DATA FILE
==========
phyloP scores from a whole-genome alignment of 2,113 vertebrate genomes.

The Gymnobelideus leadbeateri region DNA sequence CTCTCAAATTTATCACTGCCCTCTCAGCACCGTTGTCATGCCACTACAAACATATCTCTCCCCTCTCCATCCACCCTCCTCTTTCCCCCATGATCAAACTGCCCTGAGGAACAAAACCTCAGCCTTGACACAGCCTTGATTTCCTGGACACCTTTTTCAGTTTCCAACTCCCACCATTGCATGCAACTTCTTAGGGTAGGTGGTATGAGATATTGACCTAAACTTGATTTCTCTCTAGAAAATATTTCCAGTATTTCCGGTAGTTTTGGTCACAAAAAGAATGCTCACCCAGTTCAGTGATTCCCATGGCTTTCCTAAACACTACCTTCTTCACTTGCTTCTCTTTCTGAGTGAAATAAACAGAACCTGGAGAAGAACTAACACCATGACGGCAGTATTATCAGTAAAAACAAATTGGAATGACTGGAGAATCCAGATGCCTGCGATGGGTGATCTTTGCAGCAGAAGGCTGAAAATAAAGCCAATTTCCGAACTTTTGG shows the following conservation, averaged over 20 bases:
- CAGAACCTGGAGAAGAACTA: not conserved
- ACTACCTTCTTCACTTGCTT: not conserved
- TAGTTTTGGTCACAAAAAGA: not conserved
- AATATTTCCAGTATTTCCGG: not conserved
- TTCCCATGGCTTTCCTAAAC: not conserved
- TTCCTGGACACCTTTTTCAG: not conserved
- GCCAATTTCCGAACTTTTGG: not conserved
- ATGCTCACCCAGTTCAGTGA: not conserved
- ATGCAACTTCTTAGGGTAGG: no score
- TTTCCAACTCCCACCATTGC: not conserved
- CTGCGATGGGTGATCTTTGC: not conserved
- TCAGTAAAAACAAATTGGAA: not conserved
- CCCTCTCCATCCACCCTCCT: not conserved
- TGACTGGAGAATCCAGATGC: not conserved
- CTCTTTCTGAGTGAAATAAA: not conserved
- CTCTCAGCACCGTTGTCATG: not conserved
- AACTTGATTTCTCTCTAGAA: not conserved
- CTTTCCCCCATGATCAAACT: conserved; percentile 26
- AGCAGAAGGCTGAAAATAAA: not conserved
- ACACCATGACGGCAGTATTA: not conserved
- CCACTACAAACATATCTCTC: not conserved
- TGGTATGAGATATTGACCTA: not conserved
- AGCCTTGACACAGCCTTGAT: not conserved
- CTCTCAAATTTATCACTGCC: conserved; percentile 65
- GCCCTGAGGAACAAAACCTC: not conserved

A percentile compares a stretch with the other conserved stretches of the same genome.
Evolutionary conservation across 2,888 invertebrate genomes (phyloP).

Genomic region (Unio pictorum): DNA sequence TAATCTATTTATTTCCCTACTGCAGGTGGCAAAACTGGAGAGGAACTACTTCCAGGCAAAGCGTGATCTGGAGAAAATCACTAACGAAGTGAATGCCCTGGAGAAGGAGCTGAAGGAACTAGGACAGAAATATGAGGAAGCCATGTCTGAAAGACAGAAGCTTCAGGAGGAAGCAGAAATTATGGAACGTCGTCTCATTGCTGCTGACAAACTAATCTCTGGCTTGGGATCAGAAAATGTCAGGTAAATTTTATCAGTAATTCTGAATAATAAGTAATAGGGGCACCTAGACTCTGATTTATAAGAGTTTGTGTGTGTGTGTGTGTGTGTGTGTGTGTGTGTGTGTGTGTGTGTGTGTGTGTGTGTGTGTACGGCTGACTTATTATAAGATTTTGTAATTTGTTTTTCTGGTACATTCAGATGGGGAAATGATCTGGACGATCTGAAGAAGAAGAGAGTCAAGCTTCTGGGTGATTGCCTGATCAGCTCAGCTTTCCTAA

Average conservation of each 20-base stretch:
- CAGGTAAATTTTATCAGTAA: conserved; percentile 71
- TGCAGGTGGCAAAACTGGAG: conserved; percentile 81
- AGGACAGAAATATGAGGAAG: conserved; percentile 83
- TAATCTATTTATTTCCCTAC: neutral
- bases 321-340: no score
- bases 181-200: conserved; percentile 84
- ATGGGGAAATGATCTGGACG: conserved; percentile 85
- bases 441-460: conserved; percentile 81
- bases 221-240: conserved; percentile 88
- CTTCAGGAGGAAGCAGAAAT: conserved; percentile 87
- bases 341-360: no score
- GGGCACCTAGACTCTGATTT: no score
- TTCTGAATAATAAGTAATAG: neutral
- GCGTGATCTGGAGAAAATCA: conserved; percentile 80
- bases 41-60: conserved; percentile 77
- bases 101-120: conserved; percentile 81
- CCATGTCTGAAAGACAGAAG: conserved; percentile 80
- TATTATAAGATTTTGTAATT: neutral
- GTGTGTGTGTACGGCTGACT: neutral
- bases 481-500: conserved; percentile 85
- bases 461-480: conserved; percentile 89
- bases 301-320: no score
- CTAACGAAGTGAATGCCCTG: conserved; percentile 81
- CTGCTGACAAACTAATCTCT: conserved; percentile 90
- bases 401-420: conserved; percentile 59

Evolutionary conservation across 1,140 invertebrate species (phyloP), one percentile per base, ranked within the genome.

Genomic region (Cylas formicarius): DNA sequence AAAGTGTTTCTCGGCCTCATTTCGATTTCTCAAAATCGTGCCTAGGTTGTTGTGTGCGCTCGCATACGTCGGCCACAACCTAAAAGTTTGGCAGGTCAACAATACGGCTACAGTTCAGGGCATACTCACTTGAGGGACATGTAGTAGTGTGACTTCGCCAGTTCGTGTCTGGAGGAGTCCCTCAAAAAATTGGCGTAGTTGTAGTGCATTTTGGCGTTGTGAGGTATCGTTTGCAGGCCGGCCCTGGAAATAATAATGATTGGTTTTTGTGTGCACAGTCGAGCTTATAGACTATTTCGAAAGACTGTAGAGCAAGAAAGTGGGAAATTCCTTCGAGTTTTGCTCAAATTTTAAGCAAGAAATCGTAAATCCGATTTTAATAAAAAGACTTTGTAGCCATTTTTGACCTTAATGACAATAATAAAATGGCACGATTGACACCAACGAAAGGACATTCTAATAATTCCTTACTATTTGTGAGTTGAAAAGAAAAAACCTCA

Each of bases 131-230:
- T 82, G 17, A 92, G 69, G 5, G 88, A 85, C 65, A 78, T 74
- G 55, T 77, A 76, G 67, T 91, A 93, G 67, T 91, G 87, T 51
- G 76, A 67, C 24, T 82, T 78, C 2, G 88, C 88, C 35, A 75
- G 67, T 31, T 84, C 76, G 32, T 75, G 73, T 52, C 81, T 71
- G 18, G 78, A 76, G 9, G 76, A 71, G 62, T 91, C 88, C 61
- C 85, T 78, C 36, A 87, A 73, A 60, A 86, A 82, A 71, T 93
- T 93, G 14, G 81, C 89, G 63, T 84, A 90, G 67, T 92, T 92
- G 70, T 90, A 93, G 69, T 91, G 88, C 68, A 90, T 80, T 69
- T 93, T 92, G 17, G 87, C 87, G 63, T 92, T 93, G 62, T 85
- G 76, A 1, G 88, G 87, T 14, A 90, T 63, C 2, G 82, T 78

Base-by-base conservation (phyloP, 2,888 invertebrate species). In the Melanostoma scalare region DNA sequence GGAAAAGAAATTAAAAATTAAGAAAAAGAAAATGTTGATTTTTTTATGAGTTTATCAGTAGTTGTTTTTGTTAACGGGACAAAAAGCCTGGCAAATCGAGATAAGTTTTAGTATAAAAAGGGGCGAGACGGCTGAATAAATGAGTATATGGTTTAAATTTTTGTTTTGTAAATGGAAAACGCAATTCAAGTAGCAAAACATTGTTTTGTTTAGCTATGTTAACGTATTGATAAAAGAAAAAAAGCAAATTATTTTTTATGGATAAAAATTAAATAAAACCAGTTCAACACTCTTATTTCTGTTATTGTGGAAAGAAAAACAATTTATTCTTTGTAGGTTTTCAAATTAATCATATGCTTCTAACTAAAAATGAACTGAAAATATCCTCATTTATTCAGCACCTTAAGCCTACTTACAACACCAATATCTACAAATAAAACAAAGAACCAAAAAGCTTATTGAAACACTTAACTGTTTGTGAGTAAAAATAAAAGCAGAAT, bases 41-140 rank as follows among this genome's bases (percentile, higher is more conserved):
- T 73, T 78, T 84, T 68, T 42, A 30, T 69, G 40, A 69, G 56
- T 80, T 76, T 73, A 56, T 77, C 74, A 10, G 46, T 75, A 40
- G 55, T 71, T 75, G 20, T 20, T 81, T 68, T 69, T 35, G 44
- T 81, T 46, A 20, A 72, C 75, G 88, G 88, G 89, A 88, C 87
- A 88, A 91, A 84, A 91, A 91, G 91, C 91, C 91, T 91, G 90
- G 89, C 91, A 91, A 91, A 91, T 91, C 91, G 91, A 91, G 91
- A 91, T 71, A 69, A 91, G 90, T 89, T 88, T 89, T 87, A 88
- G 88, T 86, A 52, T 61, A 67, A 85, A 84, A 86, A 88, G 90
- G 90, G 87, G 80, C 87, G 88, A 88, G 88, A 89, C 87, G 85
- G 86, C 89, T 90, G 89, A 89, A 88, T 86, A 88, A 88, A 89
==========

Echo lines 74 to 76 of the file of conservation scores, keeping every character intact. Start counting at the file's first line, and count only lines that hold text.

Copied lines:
- T 81, T 46, A 20, A 72, C 75, G 88, G 88, G 89, A 88, C 87
- A 88, A 91, A 84, A 91, A 91, G 91, C 91, C 91, T 91, G 90
- G 89, C 91, A 91, A 91, A 91, T 91, C 91, G 91, A 91, G 91